“So that you may be perfect and complete, lacking nothing.” If our afflictions tend, by trying our faith, to create patience, and that patience tends to make us into perfect men in Christ Jesus, then we may be glad for trials. Afflictions by God’s grace make us all-round men, developing every spiritual faculty, and therefore they are our friends, our helpers, and should be welcomed with “all joy.”
Afflictions expose our weak points, and this makes us attend to them. Being tried, we discover our failures, and then going to God about those failures, we are helped to be perfect and complete, wanting nothing.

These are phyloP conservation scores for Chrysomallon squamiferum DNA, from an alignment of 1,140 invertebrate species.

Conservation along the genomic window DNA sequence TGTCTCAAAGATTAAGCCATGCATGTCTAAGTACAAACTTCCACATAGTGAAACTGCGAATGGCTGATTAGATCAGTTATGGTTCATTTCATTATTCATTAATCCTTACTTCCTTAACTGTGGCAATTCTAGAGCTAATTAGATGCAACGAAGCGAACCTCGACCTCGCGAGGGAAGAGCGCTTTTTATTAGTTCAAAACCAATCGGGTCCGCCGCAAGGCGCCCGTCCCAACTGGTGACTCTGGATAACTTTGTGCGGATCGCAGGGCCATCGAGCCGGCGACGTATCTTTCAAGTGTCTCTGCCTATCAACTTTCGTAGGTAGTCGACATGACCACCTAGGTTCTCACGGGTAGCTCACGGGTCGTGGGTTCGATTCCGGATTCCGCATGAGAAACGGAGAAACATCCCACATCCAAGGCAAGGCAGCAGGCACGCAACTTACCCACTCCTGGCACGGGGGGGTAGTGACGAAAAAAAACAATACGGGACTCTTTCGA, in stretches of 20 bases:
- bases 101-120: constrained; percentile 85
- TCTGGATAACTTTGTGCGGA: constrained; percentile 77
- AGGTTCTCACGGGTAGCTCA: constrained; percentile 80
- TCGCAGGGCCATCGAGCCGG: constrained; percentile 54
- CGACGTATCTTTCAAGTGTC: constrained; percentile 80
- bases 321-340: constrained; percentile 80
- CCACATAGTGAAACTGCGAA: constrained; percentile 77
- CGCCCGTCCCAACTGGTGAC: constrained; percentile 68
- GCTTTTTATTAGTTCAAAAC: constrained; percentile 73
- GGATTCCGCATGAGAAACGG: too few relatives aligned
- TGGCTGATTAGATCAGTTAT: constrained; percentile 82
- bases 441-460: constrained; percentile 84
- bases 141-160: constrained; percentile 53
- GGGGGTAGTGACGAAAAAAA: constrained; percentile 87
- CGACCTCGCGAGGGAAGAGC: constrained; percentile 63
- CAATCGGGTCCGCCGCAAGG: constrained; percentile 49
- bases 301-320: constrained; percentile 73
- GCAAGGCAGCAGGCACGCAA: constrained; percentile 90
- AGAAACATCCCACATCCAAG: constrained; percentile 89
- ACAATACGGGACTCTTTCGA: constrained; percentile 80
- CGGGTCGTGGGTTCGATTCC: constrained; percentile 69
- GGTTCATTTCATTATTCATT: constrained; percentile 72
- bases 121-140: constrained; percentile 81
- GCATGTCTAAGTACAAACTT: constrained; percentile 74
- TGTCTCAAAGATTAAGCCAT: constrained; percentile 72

Sanctified trials produce a chastened spirit. Some of us by nature are rough and untender. But after a while, friends notice that the roughness is departing, and they are quite glad to be more gently handled. Ah, that sick room did the polishing. Under God’s grace, that depression of spirit, that loss, that cross, that bereavement – these softened the natural ruggedness, and made the man meek and lowly like his Lord.
Sanctified trouble has a great tendency to create sympathy. Those repeated blows from the rod make us feel for others who are smarting, and by degrees, we are recognized as being the Lord’s anointed comforters, prepared by temptation to help those who are tempted.
Have you never noticed how tried men, too, when their trouble is thoroughly sanctified, become cautious and humble? They cannot speak quite so fast as they used to do. They do not talk about being absolutely perfect; they say little about their doings, and much about the tender mercy of the Lord. They speak gently to other erring ones.